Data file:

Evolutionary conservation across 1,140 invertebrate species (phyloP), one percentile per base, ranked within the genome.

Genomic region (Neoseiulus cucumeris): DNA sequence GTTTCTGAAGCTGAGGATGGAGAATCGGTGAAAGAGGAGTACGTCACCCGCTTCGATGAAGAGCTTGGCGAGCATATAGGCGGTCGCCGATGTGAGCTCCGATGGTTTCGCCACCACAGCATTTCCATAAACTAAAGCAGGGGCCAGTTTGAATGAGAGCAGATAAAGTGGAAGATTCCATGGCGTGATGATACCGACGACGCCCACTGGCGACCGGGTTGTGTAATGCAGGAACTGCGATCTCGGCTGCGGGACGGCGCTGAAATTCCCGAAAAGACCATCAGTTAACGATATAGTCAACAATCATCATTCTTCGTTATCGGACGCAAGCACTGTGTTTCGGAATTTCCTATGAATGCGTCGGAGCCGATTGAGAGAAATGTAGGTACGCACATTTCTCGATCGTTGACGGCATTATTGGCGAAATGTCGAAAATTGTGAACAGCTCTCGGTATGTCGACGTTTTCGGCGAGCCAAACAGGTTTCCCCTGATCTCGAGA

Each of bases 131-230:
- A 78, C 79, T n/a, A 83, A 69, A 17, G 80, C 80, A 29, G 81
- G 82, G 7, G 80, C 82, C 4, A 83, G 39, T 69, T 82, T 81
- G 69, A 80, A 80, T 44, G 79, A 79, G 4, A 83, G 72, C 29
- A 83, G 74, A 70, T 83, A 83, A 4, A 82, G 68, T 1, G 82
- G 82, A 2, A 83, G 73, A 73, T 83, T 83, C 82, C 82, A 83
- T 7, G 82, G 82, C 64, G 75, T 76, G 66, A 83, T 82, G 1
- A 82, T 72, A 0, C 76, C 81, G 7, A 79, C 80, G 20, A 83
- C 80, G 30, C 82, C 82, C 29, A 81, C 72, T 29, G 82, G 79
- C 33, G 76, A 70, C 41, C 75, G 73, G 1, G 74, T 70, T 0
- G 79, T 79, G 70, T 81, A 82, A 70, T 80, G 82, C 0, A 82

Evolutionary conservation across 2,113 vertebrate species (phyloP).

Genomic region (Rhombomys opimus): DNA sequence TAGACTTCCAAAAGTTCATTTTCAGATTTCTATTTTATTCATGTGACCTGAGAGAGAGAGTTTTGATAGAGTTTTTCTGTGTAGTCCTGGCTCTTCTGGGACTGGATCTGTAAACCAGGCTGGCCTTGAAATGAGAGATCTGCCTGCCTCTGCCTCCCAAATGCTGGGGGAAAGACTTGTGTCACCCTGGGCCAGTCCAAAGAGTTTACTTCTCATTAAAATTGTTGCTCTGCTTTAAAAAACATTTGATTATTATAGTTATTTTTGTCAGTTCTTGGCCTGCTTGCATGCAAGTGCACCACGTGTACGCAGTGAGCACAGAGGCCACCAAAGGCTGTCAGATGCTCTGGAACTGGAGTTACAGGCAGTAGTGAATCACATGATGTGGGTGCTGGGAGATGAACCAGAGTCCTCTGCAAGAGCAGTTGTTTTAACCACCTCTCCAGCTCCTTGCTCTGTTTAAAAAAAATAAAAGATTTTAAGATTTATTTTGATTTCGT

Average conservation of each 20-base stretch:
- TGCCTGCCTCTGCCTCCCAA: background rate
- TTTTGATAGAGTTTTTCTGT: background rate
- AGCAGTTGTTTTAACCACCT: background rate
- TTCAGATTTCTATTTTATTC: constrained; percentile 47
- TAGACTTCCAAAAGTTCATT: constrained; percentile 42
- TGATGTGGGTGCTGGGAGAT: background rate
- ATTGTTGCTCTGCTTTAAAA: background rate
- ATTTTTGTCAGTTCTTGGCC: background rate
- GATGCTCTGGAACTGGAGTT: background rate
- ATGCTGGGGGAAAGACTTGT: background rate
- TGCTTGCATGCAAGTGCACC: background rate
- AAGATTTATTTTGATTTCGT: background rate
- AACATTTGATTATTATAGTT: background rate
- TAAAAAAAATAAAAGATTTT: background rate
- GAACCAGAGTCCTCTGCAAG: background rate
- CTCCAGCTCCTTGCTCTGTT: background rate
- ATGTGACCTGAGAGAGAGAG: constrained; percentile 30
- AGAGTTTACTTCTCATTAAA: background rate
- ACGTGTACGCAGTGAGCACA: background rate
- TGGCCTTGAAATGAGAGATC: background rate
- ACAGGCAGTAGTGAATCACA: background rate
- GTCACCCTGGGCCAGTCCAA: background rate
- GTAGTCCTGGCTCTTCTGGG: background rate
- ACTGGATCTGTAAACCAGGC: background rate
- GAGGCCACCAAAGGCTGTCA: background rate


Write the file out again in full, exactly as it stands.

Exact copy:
Evolutionary conservation across 1,140 invertebrate species (phyloP), one percentile per base, ranked within the genome.

Genomic region (Neoseiulus cucumeris): DNA sequence GTTTCTGAAGCTGAGGATGGAGAATCGGTGAAAGAGGAGTACGTCACCCGCTTCGATGAAGAGCTTGGCGAGCATATAGGCGGTCGCCGATGTGAGCTCCGATGGTTTCGCCACCACAGCATTTCCATAAACTAAAGCAGGGGCCAGTTTGAATGAGAGCAGATAAAGTGGAAGATTCCATGGCGTGATGATACCGACGACGCCCACTGGCGACCGGGTTGTGTAATGCAGGAACTGCGATCTCGGCTGCGGGACGGCGCTGAAATTCCCGAAAAGACCATCAGTTAACGATATAGTCAACAATCATCATTCTTCGTTATCGGACGCAAGCACTGTGTTTCGGAATTTCCTATGAATGCGTCGGAGCCGATTGAGAGAAATGTAGGTACGCACATTTCTCGATCGTTGACGGCATTATTGGCGAAATGTCGAAAATTGTGAACAGCTCTCGGTATGTCGACGTTTTCGGCGAGCCAAACAGGTTTCCCCTGATCTCGAGA

Each of bases 131-230:
- A 78, C 79, T n/a, A 83, A 69, A 17, G 80, C 80, A 29, G 81
- G 82, G 7, G 80, C 82, C 4, A 83, G 39, T 69, T 82, T 81
- G 69, A 80, A 80, T 44, G 79, A 79, G 4, A 83, G 72, C 29
- A 83, G 74, A 70, T 83, A 83, A 4, A 82, G 68, T 1, G 82
- G 82, A 2, A 83, G 73, A 73, T 83, T 83, C 82, C 82, A 83
- T 7, G 82, G 82, C 64, G 75, T 76, G 66, A 83, T 82, G 1
- A 82, T 72, A 0, C 76, C 81, G 7, A 79, C 80, G 20, A 83
- C 80, G 30, C 82, C 82, C 29, A 81, C 72, T 29, G 82, G 79
- C 33, G 76, A 70, C 41, C 75, G 73, G 1, G 74, T 70, T 0
- G 79, T 79, G 70, T 81, A 82, A 70, T 80, G 82, C 0, A 82

Evolutionary conservation across 2,113 vertebrate species (phyloP).

Genomic region (Rhombomys opimus): DNA sequence TAGACTTCCAAAAGTTCATTTTCAGATTTCTATTTTATTCATGTGACCTGAGAGAGAGAGTTTTGATAGAGTTTTTCTGTGTAGTCCTGGCTCTTCTGGGACTGGATCTGTAAACCAGGCTGGCCTTGAAATGAGAGATCTGCCTGCCTCTGCCTCCCAAATGCTGGGGGAAAGACTTGTGTCACCCTGGGCCAGTCCAAAGAGTTTACTTCTCATTAAAATTGTTGCTCTGCTTTAAAAAACATTTGATTATTATAGTTATTTTTGTCAGTTCTTGGCCTGCTTGCATGCAAGTGCACCACGTGTACGCAGTGAGCACAGAGGCCACCAAAGGCTGTCAGATGCTCTGGAACTGGAGTTACAGGCAGTAGTGAATCACATGATGTGGGTGCTGGGAGATGAACCAGAGTCCTCTGCAAGAGCAGTTGTTTTAACCACCTCTCCAGCTCCTTGCTCTGTTTAAAAAAAATAAAAGATTTTAAGATTTATTTTGATTTCGT

Average conservation of each 20-base stretch:
- TGCCTGCCTCTGCCTCCCAA: background rate
- TTTTGATAGAGTTTTTCTGT: background rate
- AGCAGTTGTTTTAACCACCT: background rate
- TTCAGATTTCTATTTTATTC: constrained; percentile 47
- TAGACTTCCAAAAGTTCATT: constrained; percentile 42
- TGATGTGGGTGCTGGGAGAT: background rate
- ATTGTTGCTCTGCTTTAAAA: background rate
- ATTTTTGTCAGTTCTTGGCC: background rate
- GATGCTCTGGAACTGGAGTT: background rate
- ATGCTGGGGGAAAGACTTGT: background rate
- TGCTTGCATGCAAGTGCACC: background rate
- AAGATTTATTTTGATTTCGT: background rate
- AACATTTGATTATTATAGTT: background rate
- TAAAAAAAATAAAAGATTTT: background rate
- GAACCAGAGTCCTCTGCAAG: background rate
- CTCCAGCTCCTTGCTCTGTT: background rate
- ATGTGACCTGAGAGAGAGAG: constrained; percentile 30
- AGAGTTTACTTCTCATTAAA: background rate
- ACGTGTACGCAGTGAGCACA: background rate
- TGGCCTTGAAATGAGAGATC: background rate
- ACAGGCAGTAGTGAATCACA: background rate
- GTCACCCTGGGCCAGTCCAA: background rate
- GTAGTCCTGGCTCTTCTGGG: background rate
- ACTGGATCTGTAAACCAGGC: background rate
- GAGGCCACCAAAGGCTGTCA: background rate